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Is Pakistan the new Indonesia?

Published Nov 11, 2019 02:04pm
How 021 Disrupt 2019 provided comprehensive insight into Pakistan’s tech ecosystem

021 Disrupt 2019 – an annual event organised by I/O Nest – turned out to be a healthy dose of inspiration for neophytes like myself, who have just started dabbling in tech waters. It was an excellent networking opportunity between local and international techpreneurs, innovators and venture capitalists, all under one roof and with the sole purpose of transforming Pakistan's technological ecosystem.

Keeping to its promise of acting as a launch pad for local businesses, Nest I/O brought together more than 600 start-ups from across Pakistan to engage with 23 investors from all over the world. The multi-cultural event saw attendees coming in from Canada, Norway, Singapore the UAE, the US, and many more – and needless to say, it was a manifestation of the tech movement bubbling in the heart of Pakistan. With so many investors and venture capitalists showing interest, one might ask: is Pakistan the new Indonesia on the global investment map?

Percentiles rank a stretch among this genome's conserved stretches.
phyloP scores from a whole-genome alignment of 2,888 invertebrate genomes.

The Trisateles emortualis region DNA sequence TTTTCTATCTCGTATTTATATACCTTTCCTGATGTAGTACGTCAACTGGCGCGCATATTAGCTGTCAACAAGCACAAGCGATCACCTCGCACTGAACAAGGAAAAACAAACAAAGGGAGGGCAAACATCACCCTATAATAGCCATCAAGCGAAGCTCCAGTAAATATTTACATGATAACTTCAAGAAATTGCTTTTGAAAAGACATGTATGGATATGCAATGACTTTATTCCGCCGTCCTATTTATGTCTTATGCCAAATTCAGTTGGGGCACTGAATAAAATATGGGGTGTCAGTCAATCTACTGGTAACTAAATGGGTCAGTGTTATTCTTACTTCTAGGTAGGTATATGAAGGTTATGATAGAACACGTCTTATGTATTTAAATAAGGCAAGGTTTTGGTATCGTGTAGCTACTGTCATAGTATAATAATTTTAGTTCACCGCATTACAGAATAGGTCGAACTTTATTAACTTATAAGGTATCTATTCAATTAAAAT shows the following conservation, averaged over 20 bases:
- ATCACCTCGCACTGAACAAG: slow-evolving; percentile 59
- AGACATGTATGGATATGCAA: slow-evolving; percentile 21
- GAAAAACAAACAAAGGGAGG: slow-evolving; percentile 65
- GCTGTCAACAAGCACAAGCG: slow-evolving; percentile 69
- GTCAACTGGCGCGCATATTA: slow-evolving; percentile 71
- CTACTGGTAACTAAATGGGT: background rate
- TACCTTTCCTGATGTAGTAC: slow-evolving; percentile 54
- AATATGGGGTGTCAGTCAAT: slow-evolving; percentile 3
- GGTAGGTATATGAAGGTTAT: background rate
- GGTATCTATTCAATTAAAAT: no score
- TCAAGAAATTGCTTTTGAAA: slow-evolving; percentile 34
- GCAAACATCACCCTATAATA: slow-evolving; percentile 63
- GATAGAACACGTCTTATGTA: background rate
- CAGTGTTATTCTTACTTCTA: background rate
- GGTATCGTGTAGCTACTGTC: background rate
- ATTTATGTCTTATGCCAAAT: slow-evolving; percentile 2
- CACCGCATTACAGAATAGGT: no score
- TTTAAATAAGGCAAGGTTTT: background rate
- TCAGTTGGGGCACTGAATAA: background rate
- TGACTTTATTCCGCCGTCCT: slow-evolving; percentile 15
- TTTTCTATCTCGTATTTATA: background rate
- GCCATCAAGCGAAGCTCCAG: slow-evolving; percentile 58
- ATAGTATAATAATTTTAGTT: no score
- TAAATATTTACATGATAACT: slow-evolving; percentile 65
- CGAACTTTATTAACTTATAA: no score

According to Thomas G. Tsao, co-founder and managing partner, Gobi Ventures “If Indonesia can create 10 unicorns I don’t see why Pakistan cannot create 10 or even more.”

Charlie Ill, Venture Capitalist, Oman Technology Fund, further solidified the comparison by stating that Pakistan’s micro indicators are similar to Indonesia’s from a few years ago and that “Pakistan is ready”. This is why Oman Technology Fund wants to be involved with local start-ups at the seed stage so that they are prepared for Series A businesses in Oman.

Oman Funds have already joined hands with SmartChoice.Pk – a digital platform where you can compare financial products from banks and insurance companies across Pakistan. Furthermore, they closed a seed funding round with Queno – an education start-up providing communication solutions to teachers and parents.

Charlie Ill also vouched for the relentless spirit and resilience of Pakistanis by candidly mentioning that Pakistani entrepreneurs do not hesitate to put in extra hours to get the job done, making Pakistanis ideal business partners.